Family Mentorship/Home Visits

“Family Mentorship is one way to incorporate the life experience and expertise of families into professional training programs.  Many LEND programs find that Family Mentorship is an excellent training model to promote effective and caring family-professional collaborations.”

*Promising Practices in Family Mentorship Guide Book, AUCD

One example of Family Mentorship in our LEND program is the opportunity to be involved in a home visit.  All LEND fellows are required to conduct a two hour home visit to a family of a child with a special health care need or disability.  These visits are coordinated through the Linking Hands Program and are scheduled to accommodate both the fellow and family involved.  LEND fellows develop their own personal learning goals or objectives prior to their visit.  After their visit, fellows write a Reflection Paper that summarizes their experience and lessons learned.  We also have fellows identify and present two resources that relate in some way to family support, family centered care, or parent professional collaborations.

Linking Hands is a program that raises awareness of medical residents and LEND trainees to the effect that caring for a child with special health care needs has on families. The program started in 1998 in honor of the memory of Dr. Marilynn Haynie, former director of the Children's Hospital Coordinated Care Service, an outstanding physician, and a mentor to residents.

The two hour home visit is the core of the program where families welcome a fellow into their homes. The families serve as teachers, talking to the fellow about their own experiences, the qualities they find most helpful in medical or educational professionals, and the community resources that have made a difference for them. Fellows are able to see first hand how families find a sense of normalcy amidst the demands families face raising a child with special health care needs. In addition to visiting a family at their home, fellows receive valuable information on communicating with families and resources that they can use throughout their careers.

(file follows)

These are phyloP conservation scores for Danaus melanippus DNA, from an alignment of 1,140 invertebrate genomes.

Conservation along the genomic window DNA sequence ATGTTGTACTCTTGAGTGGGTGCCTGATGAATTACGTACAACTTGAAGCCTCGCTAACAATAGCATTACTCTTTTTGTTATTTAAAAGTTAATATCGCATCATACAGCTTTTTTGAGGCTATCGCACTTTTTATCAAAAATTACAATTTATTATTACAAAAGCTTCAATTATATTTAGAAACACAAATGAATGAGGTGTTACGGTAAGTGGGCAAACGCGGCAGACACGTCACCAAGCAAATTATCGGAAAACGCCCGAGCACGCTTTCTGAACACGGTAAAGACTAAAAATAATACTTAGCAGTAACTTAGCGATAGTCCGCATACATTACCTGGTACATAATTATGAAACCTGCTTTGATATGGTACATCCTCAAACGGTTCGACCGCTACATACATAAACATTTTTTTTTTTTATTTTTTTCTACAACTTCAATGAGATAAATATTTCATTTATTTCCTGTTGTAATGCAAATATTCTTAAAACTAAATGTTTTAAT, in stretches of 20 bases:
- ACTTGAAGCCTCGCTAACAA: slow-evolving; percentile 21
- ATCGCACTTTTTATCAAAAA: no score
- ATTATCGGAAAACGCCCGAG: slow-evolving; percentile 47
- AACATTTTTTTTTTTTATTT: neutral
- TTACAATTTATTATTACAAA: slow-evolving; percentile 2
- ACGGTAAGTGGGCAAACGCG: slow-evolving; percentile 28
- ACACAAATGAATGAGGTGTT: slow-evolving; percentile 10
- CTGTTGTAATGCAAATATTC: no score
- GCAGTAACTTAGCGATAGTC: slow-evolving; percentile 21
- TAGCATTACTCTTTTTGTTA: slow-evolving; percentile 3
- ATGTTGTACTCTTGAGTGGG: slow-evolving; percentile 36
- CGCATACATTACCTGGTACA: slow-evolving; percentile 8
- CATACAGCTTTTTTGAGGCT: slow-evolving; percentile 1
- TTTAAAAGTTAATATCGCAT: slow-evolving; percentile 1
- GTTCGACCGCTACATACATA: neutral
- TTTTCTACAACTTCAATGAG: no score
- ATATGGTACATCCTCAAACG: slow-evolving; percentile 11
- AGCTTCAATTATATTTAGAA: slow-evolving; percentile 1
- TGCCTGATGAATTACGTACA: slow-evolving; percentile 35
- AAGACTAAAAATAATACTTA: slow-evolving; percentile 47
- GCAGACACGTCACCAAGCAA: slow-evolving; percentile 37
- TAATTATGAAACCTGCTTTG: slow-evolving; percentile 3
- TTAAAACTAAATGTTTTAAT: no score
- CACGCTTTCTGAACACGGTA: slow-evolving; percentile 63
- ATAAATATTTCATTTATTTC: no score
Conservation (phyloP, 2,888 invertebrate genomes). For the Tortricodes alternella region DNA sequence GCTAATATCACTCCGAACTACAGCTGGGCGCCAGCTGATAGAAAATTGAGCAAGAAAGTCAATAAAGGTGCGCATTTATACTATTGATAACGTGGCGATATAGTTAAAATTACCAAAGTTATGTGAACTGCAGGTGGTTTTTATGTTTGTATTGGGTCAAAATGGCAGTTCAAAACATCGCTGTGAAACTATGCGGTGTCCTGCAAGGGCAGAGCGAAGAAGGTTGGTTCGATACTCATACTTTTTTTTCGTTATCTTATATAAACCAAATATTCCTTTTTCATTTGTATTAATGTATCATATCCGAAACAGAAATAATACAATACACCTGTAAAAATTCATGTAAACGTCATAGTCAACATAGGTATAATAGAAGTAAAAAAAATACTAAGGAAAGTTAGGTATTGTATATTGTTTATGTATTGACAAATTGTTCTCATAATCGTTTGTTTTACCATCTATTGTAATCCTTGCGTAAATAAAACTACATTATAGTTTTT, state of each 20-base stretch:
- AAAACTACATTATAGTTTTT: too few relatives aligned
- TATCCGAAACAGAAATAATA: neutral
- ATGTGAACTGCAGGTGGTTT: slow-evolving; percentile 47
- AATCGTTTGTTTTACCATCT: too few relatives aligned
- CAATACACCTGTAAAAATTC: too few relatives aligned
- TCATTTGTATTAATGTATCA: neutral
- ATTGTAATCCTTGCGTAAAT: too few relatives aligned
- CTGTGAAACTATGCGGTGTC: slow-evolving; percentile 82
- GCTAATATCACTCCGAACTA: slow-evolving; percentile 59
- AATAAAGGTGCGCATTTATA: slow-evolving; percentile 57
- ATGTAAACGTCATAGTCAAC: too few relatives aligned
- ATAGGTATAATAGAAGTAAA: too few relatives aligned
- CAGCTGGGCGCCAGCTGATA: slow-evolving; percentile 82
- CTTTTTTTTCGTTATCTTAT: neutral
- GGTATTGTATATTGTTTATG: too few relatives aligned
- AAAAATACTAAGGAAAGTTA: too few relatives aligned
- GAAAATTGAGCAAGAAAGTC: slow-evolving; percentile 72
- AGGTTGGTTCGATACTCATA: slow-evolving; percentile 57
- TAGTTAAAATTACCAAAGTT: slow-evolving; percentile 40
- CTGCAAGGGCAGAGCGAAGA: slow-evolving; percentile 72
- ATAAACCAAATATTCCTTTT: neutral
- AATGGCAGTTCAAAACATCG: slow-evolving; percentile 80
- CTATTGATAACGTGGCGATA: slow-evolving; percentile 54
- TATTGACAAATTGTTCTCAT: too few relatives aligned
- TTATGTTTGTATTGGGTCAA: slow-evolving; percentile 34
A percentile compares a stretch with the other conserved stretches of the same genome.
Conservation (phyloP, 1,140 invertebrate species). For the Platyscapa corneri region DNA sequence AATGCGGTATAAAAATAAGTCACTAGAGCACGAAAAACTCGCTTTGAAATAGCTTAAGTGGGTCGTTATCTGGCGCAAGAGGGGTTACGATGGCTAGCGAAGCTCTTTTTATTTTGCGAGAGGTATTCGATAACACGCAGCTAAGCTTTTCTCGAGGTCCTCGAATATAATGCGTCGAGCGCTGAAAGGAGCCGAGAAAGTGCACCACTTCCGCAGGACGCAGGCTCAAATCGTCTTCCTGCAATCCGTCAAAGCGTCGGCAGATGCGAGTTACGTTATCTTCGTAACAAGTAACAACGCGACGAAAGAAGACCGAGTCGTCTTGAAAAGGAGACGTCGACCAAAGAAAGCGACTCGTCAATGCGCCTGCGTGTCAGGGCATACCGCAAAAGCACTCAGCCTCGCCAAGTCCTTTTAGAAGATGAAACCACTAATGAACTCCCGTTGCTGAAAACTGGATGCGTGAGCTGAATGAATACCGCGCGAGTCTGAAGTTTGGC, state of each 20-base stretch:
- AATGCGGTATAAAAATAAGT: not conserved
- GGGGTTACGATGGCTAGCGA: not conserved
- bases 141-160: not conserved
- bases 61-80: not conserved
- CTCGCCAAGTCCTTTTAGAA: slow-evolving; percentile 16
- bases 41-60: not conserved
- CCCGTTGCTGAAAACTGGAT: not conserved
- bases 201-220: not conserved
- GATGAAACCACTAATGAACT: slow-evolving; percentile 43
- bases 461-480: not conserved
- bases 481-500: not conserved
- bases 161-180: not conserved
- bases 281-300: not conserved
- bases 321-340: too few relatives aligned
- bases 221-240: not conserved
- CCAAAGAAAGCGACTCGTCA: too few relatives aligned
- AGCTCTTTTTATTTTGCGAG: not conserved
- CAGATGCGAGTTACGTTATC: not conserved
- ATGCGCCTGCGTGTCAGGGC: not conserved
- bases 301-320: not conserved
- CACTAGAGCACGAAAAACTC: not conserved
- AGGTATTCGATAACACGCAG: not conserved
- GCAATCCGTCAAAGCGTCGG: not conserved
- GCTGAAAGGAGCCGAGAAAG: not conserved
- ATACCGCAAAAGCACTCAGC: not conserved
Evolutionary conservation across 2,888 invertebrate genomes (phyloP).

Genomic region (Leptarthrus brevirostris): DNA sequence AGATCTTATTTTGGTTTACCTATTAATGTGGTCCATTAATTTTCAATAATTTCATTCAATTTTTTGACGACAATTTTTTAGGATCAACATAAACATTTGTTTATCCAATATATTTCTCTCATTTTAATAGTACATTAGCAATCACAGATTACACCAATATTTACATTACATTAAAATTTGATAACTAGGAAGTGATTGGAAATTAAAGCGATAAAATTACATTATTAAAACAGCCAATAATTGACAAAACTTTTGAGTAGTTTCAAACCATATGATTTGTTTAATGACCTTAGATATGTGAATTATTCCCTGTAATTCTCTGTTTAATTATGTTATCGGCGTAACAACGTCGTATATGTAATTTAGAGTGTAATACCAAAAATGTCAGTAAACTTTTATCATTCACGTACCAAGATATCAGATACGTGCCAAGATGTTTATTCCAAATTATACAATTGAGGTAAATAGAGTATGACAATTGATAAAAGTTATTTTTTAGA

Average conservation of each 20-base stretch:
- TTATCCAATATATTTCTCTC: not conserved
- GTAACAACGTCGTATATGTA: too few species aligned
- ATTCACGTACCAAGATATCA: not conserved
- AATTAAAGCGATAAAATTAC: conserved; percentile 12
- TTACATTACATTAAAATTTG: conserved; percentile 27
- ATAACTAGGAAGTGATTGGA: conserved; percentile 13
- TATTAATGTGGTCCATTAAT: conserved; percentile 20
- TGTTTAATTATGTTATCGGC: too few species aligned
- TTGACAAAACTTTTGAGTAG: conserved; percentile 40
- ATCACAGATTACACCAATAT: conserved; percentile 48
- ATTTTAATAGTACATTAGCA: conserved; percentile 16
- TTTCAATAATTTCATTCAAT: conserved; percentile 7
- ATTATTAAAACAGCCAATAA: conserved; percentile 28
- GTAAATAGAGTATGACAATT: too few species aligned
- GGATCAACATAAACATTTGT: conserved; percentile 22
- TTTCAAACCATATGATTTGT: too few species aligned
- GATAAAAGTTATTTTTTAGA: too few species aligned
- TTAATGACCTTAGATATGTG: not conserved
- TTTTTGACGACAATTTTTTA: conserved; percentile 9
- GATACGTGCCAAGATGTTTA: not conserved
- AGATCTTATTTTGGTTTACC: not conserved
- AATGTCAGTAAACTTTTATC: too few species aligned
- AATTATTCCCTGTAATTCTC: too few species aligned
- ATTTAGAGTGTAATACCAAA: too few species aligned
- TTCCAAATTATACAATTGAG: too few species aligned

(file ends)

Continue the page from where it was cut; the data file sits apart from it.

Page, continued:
Families participating in the Linking Hands Project have received an orientation to prepare them for a visit. In this orientation, they learned the goals of the program and reviewed suggested activities for the visit.

Reactions from past LEND fellows:

“This experience will help me be more understanding of the challenges that these patients face at home, as well as the joys that these children bring to their families.”

“Their story was very inspiring and made a difference in my life and I hope to use what I learned from them to help other families who have children with special needs”

“Although his medical needs are great, they are a small fraction of who he is as a person, and this visit taught me to view all I serve in the future in this way.”

“She thanked me for expressing an interest in her son and for an opportunity to share her story – I, in turn, thanked her for enriching my life with her story and for allowing me to experience a child as special and as beautiful as her son.”

“There is something very different about listening to the story in a living room instead of listening to the story in an exam room while trying to take copious notes.  This totally different element was introduced, which made the dynamic all the more real, all the more personal, and all the more humanizing.”